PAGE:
5. Dust the mixing bowl with flour and place the dough back in. Cover with a tea towel or plastic wrap and leave in a warm spot to double in size (probably about an hour). 
6. Punch down the dough and knead briefly again. Place on a greased (or lined with greaseproof paper) baking dish or baking tray and shape into a nice loaf shape. Cover and allow to rise again until double (or almost) in bulk). 
7. Preheat the oven to 180 degrees C while you're waiting for it to rise again. Use a pair of scissors or a sharp knife to cut some slits in the top of your loaf and then bake for approximately 1 hour. 

Makes 1 loaf. 

Saturday, 5 December 2015

Moroccan Spice Mix (Edible Christmas Gifts)

Edible Xmas gifts are a passion of mine, because most people I know don't need more stuff and home made consumables are such a nice thing to give. I've tended to try and go on the healthy side the last few years, making Tomato Vodka Pasta Sauce Gift Packs, Cornbread in a Jar (2 kinds) and Bean Soup in a Jar. Also in keeping with the less-sugary-treats theme (but so much 'healthy') I've also made lots of infused vodkas - chilli, raspberry and strawberry lime.

I've been blogging for years now, and still trying to come up with new and different ideas to share for home made Xmas pressies. This year* I've gone with a theme of home made spice blends, giving away my own home made Garam Masala and also this beautiful Moroccan Spice blend. I like to try and give some guidance with my gifts though, so I've written a basic recipe on the label to help my recipients use it up.

* actually, I'll let you in on something. I hate to spoil the surprises for my family and friends by blogging about their Xmas presents before they even get them, so each year I blog about last years home made Xmas gifts. These spice blends were part of my gifts last year :)

I've started by toasting some of my spices, because I just love to do it. You can simplify the whole process and just mix pre-ground spices if you prefer. Get some little jars with good sealing lids, so the spice blend keeps nice and fresh for as long as possible. If you want to add the the gift you could combine it with some good quality couscous, a jar of Preserved Lemons or even a tagine.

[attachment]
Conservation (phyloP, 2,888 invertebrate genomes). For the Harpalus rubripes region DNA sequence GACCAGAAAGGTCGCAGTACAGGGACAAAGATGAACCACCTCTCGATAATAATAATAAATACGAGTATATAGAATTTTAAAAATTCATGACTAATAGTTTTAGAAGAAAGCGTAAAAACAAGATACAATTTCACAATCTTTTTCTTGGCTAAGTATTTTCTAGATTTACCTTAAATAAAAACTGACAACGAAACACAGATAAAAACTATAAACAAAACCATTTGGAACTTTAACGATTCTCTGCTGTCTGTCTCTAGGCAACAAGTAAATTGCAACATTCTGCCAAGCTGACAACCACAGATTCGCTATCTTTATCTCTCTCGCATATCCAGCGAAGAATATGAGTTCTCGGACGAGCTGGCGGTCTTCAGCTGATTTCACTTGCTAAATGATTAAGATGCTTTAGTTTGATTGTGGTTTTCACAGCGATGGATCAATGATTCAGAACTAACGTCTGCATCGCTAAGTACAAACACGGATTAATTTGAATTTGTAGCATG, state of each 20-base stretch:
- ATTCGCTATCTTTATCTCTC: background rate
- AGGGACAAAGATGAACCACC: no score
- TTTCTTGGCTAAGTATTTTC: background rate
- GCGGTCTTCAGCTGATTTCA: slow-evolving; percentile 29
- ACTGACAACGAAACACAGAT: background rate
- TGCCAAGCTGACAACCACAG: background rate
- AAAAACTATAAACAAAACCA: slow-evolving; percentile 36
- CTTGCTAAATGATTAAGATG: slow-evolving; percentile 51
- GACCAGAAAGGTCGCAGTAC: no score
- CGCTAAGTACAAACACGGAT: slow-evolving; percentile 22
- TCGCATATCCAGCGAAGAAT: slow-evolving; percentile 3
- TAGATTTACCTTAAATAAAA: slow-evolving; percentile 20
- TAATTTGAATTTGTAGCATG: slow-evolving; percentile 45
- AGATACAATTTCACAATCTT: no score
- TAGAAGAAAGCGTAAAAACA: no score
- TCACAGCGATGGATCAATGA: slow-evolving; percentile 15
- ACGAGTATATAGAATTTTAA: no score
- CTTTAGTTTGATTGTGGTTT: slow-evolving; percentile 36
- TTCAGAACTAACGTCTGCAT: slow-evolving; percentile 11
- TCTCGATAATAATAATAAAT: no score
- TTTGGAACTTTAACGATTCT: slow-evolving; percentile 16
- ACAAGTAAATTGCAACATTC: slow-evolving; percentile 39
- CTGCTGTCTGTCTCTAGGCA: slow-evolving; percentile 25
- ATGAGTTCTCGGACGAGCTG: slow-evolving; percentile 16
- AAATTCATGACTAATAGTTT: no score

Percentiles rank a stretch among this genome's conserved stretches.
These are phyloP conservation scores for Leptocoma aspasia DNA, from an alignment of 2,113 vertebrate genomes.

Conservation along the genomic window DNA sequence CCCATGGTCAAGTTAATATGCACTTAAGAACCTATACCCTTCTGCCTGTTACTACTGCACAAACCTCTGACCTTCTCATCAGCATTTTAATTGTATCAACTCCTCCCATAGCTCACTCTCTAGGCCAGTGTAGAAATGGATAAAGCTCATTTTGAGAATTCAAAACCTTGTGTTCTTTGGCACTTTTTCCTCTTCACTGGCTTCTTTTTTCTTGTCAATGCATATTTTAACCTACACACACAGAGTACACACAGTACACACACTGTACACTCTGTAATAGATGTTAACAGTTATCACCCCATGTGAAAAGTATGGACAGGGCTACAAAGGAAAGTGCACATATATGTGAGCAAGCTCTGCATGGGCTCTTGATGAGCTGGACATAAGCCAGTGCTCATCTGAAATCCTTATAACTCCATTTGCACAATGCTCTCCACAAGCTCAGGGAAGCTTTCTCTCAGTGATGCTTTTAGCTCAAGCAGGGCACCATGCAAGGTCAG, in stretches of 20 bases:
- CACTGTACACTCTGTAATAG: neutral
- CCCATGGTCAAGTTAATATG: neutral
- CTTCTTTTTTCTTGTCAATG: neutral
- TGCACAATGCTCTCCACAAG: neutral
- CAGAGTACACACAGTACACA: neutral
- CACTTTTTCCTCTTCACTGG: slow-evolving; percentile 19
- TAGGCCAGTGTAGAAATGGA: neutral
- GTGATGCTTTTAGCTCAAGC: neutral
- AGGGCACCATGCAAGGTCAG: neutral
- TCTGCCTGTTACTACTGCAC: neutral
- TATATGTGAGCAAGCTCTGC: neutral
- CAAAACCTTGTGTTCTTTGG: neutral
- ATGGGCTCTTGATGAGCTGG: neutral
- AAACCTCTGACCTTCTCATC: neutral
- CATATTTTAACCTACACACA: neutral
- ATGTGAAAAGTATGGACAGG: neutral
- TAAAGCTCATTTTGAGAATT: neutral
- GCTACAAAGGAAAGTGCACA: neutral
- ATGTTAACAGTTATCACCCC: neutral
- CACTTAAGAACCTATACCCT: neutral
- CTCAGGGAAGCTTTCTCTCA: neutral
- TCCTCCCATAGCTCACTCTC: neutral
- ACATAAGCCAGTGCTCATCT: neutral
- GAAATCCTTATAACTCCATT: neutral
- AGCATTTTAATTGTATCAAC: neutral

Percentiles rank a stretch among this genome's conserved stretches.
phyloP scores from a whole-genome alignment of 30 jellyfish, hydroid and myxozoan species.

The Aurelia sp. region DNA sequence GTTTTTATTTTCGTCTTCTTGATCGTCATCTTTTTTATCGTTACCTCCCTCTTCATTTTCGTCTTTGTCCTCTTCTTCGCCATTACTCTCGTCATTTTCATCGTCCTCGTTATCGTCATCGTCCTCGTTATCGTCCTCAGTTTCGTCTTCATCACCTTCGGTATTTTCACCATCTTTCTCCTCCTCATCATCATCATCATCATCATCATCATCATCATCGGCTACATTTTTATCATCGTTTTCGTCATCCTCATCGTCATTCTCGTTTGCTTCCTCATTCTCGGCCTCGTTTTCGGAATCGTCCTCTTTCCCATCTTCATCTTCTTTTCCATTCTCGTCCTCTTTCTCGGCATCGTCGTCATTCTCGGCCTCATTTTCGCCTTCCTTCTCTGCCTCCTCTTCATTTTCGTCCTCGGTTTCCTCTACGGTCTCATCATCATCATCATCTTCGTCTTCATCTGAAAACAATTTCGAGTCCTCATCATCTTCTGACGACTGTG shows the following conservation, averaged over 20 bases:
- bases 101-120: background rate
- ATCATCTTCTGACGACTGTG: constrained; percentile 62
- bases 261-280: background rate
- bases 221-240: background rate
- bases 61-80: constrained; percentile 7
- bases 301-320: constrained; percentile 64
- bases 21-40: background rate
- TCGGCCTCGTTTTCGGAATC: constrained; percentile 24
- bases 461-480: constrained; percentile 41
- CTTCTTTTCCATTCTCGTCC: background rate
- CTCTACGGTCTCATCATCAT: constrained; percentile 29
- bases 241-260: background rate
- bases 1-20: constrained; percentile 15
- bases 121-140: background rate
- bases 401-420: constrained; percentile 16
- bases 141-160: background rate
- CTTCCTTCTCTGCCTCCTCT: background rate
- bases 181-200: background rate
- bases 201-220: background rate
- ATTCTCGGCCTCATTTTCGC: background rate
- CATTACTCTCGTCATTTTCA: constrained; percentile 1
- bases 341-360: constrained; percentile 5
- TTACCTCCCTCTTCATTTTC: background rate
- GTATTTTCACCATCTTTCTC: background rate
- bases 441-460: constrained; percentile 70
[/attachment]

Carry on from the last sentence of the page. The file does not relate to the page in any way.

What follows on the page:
Moroccan Spice Mix

3 cinnamon sticks (you can substitute 1/4 cup ground cinnamon)
1/4 cup black peppercorns (you can substitute ground black pepper)
1-2 dried chillis (more or less to taste, you can substitute 1/4 cup cayenne pepper)
1/2 cup cumin seeds (you can substitute ground cumin)
1/2 cup ground ginger
1/4 cup smoked paprika
1/4 cup turmeric

To make: 
1. Combine the cinnamon sticks, peppercorns, dried chillis and cumin seeds in a dry frypan and toast until fragrant. Crush in a spice grinder/coffee grinder/food processor/mortar and pestle into a fine powder. 
2. Add in the ground ginger, smoked paprika and turmeric. 
3. Divide into small jars with tight sealing lids. 
Makes about 2 1/2 cups spice mix, will keep for several months. 

Write a label with a basic recipe if you like, here is what mine said:

Tuesday, 1 December 2015

Yule Mule (Cocktail)

Ever since I made this delicious Dutch Orange Bitters, I've been keeping an eye out for cocktails to use it in. This Yule Mule is (as you can tell by the name) a traditional Yuletime cocktail, but really is great any time of the year. It's incredibly refreshing on a hot Australian summer day, so bring it out at your family Xmas this year. You could even give gifts of little bottles of home made Orange Bitters to family with a copy of the recipe for this cocktail so they can replicate it at home.